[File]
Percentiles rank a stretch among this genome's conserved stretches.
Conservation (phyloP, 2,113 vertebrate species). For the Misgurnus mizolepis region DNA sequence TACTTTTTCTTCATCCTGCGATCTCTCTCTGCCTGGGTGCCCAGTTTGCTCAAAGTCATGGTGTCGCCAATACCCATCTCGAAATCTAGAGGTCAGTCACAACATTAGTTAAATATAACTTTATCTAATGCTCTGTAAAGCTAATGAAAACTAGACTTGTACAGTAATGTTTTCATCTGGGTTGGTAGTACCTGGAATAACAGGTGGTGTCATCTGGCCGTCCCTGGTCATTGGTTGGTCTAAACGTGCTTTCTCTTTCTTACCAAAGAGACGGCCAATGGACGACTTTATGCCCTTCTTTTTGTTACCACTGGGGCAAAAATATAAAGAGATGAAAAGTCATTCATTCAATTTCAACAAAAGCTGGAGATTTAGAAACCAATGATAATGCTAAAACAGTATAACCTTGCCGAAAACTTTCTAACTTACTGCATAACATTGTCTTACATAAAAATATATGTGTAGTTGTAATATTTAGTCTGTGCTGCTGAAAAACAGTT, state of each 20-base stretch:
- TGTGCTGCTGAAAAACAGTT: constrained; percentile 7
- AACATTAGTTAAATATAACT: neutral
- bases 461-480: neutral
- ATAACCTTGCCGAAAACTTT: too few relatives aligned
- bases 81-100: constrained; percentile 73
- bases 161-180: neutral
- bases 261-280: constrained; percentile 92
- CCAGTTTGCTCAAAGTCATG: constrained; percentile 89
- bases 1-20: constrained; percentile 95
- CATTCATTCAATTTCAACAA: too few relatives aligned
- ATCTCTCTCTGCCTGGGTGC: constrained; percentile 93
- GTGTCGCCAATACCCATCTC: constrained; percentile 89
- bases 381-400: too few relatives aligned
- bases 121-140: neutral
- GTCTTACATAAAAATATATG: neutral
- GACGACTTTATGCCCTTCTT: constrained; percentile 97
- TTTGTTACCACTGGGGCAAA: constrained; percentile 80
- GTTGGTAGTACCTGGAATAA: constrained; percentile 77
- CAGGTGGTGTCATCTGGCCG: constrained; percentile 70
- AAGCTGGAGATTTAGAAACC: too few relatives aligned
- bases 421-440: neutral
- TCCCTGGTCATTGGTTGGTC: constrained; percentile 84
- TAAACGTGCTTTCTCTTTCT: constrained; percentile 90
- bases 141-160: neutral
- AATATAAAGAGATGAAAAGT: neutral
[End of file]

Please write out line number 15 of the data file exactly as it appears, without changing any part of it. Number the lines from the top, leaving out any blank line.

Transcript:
- bases 381-400: too few relatives aligned